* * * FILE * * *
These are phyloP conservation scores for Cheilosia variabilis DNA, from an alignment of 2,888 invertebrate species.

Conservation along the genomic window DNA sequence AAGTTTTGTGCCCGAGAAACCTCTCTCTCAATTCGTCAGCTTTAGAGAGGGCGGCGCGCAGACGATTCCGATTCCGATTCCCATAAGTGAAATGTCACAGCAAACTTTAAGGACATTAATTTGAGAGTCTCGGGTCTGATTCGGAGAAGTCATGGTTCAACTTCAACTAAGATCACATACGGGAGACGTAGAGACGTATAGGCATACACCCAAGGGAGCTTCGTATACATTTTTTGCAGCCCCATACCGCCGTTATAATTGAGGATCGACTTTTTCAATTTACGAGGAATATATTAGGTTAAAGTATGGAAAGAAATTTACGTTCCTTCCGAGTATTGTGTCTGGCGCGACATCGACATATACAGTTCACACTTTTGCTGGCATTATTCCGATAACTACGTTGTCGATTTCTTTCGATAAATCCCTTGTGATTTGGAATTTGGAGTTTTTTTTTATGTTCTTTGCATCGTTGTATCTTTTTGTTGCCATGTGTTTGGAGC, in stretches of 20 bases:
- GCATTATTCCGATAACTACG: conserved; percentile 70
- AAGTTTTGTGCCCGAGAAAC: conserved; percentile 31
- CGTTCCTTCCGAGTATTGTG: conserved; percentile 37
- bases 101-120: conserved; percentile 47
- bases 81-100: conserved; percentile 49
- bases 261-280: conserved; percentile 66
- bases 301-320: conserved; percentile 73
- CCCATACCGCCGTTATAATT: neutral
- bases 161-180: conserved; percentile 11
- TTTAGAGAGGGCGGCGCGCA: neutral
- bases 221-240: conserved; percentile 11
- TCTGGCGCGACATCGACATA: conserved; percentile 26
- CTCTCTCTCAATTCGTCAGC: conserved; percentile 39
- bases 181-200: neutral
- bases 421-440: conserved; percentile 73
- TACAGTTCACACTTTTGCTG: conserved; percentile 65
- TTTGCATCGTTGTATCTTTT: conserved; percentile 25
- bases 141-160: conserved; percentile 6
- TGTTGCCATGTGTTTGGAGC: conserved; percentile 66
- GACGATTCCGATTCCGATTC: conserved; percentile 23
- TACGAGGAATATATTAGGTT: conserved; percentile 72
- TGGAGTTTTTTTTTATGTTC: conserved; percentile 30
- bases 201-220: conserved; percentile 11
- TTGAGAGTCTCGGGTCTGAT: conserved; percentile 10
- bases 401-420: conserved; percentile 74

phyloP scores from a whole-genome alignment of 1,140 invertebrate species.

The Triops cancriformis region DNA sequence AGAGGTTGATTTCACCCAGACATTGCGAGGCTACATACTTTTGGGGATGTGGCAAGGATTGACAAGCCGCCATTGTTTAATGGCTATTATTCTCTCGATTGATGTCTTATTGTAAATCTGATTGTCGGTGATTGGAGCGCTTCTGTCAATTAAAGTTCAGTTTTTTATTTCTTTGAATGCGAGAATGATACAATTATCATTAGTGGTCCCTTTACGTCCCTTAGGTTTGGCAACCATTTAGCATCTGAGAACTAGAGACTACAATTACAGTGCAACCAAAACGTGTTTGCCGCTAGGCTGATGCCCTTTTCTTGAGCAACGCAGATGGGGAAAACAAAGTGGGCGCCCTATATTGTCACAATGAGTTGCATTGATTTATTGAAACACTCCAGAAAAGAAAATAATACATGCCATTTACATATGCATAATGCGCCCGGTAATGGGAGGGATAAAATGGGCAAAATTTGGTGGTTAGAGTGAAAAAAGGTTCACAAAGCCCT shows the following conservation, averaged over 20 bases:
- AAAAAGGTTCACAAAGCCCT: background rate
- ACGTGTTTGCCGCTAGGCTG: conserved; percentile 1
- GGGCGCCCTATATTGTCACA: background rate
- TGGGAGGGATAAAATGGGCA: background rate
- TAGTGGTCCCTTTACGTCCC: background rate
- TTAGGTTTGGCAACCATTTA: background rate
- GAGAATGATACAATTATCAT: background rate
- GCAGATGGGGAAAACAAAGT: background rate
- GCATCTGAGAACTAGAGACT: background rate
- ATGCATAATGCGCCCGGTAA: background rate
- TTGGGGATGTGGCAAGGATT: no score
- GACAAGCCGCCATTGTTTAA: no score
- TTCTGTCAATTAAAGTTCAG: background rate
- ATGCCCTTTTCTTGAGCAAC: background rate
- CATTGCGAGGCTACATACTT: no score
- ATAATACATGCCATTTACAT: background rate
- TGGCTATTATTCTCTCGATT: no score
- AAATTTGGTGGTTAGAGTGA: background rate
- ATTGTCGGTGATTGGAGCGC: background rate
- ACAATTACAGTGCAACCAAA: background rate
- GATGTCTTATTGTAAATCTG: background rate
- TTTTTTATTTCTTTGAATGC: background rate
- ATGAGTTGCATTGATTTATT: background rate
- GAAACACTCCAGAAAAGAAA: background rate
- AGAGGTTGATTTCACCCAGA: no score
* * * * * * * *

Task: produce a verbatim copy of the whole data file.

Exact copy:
These are phyloP conservation scores for Cheilosia variabilis DNA, from an alignment of 2,888 invertebrate species.

Conservation along the genomic window DNA sequence AAGTTTTGTGCCCGAGAAACCTCTCTCTCAATTCGTCAGCTTTAGAGAGGGCGGCGCGCAGACGATTCCGATTCCGATTCCCATAAGTGAAATGTCACAGCAAACTTTAAGGACATTAATTTGAGAGTCTCGGGTCTGATTCGGAGAAGTCATGGTTCAACTTCAACTAAGATCACATACGGGAGACGTAGAGACGTATAGGCATACACCCAAGGGAGCTTCGTATACATTTTTTGCAGCCCCATACCGCCGTTATAATTGAGGATCGACTTTTTCAATTTACGAGGAATATATTAGGTTAAAGTATGGAAAGAAATTTACGTTCCTTCCGAGTATTGTGTCTGGCGCGACATCGACATATACAGTTCACACTTTTGCTGGCATTATTCCGATAACTACGTTGTCGATTTCTTTCGATAAATCCCTTGTGATTTGGAATTTGGAGTTTTTTTTTATGTTCTTTGCATCGTTGTATCTTTTTGTTGCCATGTGTTTGGAGC, in stretches of 20 bases:
- GCATTATTCCGATAACTACG: conserved; percentile 70
- AAGTTTTGTGCCCGAGAAAC: conserved; percentile 31
- CGTTCCTTCCGAGTATTGTG: conserved; percentile 37
- bases 101-120: conserved; percentile 47
- bases 81-100: conserved; percentile 49
- bases 261-280: conserved; percentile 66
- bases 301-320: conserved; percentile 73
- CCCATACCGCCGTTATAATT: neutral
- bases 161-180: conserved; percentile 11
- TTTAGAGAGGGCGGCGCGCA: neutral
- bases 221-240: conserved; percentile 11
- TCTGGCGCGACATCGACATA: conserved; percentile 26
- CTCTCTCTCAATTCGTCAGC: conserved; percentile 39
- bases 181-200: neutral
- bases 421-440: conserved; percentile 73
- TACAGTTCACACTTTTGCTG: conserved; percentile 65
- TTTGCATCGTTGTATCTTTT: conserved; percentile 25
- bases 141-160: conserved; percentile 6
- TGTTGCCATGTGTTTGGAGC: conserved; percentile 66
- GACGATTCCGATTCCGATTC: conserved; percentile 23
- TACGAGGAATATATTAGGTT: conserved; percentile 72
- TGGAGTTTTTTTTTATGTTC: conserved; percentile 30
- bases 201-220: conserved; percentile 11
- TTGAGAGTCTCGGGTCTGAT: conserved; percentile 10
- bases 401-420: conserved; percentile 74

phyloP scores from a whole-genome alignment of 1,140 invertebrate species.

The Triops cancriformis region DNA sequence AGAGGTTGATTTCACCCAGACATTGCGAGGCTACATACTTTTGGGGATGTGGCAAGGATTGACAAGCCGCCATTGTTTAATGGCTATTATTCTCTCGATTGATGTCTTATTGTAAATCTGATTGTCGGTGATTGGAGCGCTTCTGTCAATTAAAGTTCAGTTTTTTATTTCTTTGAATGCGAGAATGATACAATTATCATTAGTGGTCCCTTTACGTCCCTTAGGTTTGGCAACCATTTAGCATCTGAGAACTAGAGACTACAATTACAGTGCAACCAAAACGTGTTTGCCGCTAGGCTGATGCCCTTTTCTTGAGCAACGCAGATGGGGAAAACAAAGTGGGCGCCCTATATTGTCACAATGAGTTGCATTGATTTATTGAAACACTCCAGAAAAGAAAATAATACATGCCATTTACATATGCATAATGCGCCCGGTAATGGGAGGGATAAAATGGGCAAAATTTGGTGGTTAGAGTGAAAAAAGGTTCACAAAGCCCT shows the following conservation, averaged over 20 bases:
- AAAAAGGTTCACAAAGCCCT: background rate
- ACGTGTTTGCCGCTAGGCTG: conserved; percentile 1
- GGGCGCCCTATATTGTCACA: background rate
- TGGGAGGGATAAAATGGGCA: background rate
- TAGTGGTCCCTTTACGTCCC: background rate
- TTAGGTTTGGCAACCATTTA: background rate
- GAGAATGATACAATTATCAT: background rate
- GCAGATGGGGAAAACAAAGT: background rate
- GCATCTGAGAACTAGAGACT: background rate
- ATGCATAATGCGCCCGGTAA: background rate
- TTGGGGATGTGGCAAGGATT: no score
- GACAAGCCGCCATTGTTTAA: no score
- TTCTGTCAATTAAAGTTCAG: background rate
- ATGCCCTTTTCTTGAGCAAC: background rate
- CATTGCGAGGCTACATACTT: no score
- ATAATACATGCCATTTACAT: background rate
- TGGCTATTATTCTCTCGATT: no score
- AAATTTGGTGGTTAGAGTGA: background rate
- ATTGTCGGTGATTGGAGCGC: background rate
- ACAATTACAGTGCAACCAAA: background rate
- GATGTCTTATTGTAAATCTG: background rate
- TTTTTTATTTCTTTGAATGC: background rate
- ATGAGTTGCATTGATTTATT: background rate
- GAAACACTCCAGAAAAGAAA: background rate
- AGAGGTTGATTTCACCCAGA: no score